Recently, I appeared in a play, the Parker Arts Council's "Harvey." Written by Colorado author Mary Chase, and the well-deserved winner of a Pulitzer Prize, it has always been one of my favorites.
All of the roles are wonderful, with surprising depth and humor. I landed the part of Elwood P. Dowd, the man who pals around with a 6-foot-one-and-a-half rabbit. Since most people don't see this rabbit, they assume that Elwood is "touched."
And well he may be. The rabbit, Harvey, is a "pooka." According to the play, a pooka is "From old Celtic mythology. A fairy spirit in animal form. Always very large. The pooka appears here and there, now and then, to this one and that one at his own caprice. A wise but mischievous creature. Very fond of rum-pots, [and] crack-pots."
My thinking about the character went through several changes. First, I thought Elwood was enlightened. He was always fully present, kind and courteous. But Elwood also does a lot of drinking in this play -- so maybe he was a "rum-pot," albeit a curiously gentle and friendly one.
Two weeks ago I described the library's core mission and vision. Last week I talked about some financial challenges we face (along with everybody else). This week, I'd like to talk about what we actually plan to do over the next three years.
At the beginning of last year's campaign season, I attended a fundraiser. It was for a good local man, running for an important office. I put more of my own money into the little basket than I ever had before for a politician.
Then I had a chance to chat with him, along with some of his other supporters.
After a while, he said he had to make a little speech to the party faithful. And what he said astonished me.
Almost the first words out of his mouth were along the lines of "Of course we all know that government is incompetent and inefficient." He then went on to praise the can-do efficiency of the business world. Remember that this was just at the time we were learning about the lending crisis, and a host of other private sector misjudgments, over-reachings, and dubious ethics.
I couldn't help but notice that I had just paid this guy to insult me. Working for an independent library district is working for government. As it happens, I'm proud of that work. And I put the library's efficiency, competence, and integrity up against any organization's, public or private.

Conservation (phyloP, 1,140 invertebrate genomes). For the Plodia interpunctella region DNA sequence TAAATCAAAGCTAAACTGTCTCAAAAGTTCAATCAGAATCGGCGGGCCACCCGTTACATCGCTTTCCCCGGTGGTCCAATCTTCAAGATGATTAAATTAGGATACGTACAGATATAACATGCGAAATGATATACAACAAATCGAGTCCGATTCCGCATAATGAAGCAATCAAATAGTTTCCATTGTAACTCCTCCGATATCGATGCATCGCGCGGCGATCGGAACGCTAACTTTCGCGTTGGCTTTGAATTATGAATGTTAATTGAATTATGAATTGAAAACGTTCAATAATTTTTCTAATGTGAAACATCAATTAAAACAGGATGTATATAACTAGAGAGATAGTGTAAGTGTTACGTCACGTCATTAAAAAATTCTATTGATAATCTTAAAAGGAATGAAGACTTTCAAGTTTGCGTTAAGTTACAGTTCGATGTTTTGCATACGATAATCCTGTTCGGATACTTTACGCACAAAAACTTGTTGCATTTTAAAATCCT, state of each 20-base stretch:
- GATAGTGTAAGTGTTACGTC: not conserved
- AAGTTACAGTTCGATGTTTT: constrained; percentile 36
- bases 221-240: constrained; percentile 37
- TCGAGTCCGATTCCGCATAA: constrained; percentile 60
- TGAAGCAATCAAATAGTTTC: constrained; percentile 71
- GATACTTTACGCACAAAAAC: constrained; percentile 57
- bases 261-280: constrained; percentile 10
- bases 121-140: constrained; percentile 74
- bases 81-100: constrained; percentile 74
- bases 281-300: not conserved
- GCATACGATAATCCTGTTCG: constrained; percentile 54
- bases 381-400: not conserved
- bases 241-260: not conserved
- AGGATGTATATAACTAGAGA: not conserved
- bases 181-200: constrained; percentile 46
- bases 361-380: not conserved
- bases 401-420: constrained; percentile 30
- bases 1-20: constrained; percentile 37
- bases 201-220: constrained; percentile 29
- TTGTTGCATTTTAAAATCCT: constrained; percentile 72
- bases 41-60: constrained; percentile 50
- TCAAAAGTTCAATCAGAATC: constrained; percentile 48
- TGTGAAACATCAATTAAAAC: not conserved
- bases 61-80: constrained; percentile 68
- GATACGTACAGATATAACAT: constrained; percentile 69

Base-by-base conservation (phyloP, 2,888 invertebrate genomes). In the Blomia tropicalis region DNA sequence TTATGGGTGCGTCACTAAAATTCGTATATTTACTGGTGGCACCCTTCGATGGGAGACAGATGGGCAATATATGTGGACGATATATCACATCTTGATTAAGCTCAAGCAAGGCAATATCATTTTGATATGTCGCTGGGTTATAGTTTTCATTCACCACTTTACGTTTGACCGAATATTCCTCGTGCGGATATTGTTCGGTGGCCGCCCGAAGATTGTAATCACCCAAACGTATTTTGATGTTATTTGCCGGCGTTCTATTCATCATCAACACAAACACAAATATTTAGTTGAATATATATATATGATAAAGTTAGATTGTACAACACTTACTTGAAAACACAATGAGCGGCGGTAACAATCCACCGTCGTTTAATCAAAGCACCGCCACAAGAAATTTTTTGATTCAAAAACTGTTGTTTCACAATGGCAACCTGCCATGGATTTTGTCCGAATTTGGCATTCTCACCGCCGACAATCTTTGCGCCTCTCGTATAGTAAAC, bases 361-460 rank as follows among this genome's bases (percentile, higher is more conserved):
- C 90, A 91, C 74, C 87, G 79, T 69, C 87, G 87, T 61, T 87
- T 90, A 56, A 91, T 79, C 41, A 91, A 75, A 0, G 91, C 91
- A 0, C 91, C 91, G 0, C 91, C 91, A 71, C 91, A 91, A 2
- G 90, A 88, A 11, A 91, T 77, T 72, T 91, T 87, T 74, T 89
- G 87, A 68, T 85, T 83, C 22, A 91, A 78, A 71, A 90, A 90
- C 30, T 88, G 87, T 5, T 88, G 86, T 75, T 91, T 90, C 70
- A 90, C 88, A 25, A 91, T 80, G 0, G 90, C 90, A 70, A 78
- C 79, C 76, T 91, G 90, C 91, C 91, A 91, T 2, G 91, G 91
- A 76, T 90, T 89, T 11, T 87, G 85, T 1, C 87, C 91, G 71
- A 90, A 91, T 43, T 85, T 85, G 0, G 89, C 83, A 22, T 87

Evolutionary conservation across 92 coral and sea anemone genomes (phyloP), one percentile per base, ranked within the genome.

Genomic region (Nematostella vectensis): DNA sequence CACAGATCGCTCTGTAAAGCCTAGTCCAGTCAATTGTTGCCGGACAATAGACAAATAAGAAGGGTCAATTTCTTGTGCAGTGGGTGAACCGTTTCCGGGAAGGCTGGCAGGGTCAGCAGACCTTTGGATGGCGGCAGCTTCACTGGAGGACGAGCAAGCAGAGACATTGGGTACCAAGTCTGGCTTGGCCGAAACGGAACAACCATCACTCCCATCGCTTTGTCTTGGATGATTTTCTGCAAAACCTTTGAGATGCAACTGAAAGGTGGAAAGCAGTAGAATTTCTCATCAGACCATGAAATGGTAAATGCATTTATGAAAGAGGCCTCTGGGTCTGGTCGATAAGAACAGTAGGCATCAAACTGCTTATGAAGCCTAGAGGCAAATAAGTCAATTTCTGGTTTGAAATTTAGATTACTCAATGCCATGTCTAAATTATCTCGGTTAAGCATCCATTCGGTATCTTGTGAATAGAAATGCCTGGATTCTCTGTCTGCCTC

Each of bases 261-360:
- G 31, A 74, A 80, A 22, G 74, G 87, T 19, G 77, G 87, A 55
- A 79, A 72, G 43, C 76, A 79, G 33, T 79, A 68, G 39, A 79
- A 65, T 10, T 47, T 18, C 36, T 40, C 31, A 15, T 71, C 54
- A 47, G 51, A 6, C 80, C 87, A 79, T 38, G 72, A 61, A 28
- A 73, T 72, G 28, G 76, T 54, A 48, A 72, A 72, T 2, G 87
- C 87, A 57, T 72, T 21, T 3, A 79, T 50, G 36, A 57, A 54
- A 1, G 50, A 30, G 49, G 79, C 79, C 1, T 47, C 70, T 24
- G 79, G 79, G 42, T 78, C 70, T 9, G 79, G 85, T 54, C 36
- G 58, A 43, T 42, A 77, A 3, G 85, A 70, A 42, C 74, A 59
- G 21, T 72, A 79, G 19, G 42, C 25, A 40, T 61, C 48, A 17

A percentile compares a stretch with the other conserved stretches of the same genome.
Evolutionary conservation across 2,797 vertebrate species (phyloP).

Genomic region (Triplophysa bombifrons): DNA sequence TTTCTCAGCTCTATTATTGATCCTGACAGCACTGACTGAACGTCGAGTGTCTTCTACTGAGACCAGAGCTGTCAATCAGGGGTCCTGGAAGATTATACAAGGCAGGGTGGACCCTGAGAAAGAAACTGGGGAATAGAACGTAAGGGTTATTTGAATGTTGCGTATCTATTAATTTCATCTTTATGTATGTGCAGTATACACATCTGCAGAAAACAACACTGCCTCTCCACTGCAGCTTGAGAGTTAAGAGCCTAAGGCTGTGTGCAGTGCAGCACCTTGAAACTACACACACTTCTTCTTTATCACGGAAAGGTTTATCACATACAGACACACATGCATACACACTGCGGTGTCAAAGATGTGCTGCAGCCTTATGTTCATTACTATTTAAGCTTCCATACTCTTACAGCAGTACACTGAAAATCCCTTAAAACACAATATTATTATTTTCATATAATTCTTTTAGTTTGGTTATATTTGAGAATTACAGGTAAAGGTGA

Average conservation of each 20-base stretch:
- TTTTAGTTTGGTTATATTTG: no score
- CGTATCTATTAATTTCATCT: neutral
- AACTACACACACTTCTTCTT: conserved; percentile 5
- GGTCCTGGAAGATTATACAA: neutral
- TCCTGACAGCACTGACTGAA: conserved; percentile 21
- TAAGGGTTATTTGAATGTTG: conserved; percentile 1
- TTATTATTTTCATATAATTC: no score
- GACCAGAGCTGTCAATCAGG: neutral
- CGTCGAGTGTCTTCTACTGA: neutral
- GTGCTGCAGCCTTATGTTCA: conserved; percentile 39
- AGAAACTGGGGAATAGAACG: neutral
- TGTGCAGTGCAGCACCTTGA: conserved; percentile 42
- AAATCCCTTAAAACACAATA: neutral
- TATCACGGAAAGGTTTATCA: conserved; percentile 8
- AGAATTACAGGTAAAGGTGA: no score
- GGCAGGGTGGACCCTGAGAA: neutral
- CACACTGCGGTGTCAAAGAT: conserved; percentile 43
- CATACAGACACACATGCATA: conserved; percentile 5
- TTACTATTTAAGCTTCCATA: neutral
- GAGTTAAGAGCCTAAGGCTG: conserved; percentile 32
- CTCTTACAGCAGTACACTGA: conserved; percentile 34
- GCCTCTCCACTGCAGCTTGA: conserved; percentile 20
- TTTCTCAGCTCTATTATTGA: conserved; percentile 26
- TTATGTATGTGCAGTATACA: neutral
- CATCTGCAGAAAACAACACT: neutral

"Faced with the choice between changing one's mind and proving that there is no need to do so, almost everyone gets busy on the proof." - John Kenneth Galbraith
Isn't it the truth? Every single one of us has held onto strategies that have been clearly demonstrated not to work. Women trapped in situations with abusive men finally get themselves out -- only to immediately hook up with another one.
Business owners persist in plans that focus firmly on a long-gone past (think the American automobile industry) or demonstrate the most incredibly cynical and short-sighted greed (subprime lending, for instance).
Politicians -- whether it's fostering Great Society welfare dependency, or proclaiming the gospel of market deregulation up to, and right past, the point of public health or industry collapse -- just can't accept the fact that negative results disprove really bad ideas.
Every day we find out that things we just know to be true, aren't true at all. And even though our erroneous premises cause us direct damage, we pull ourselves together and bravely ... stay the course.
Maybe if we just try harder... If we just BELIEVE...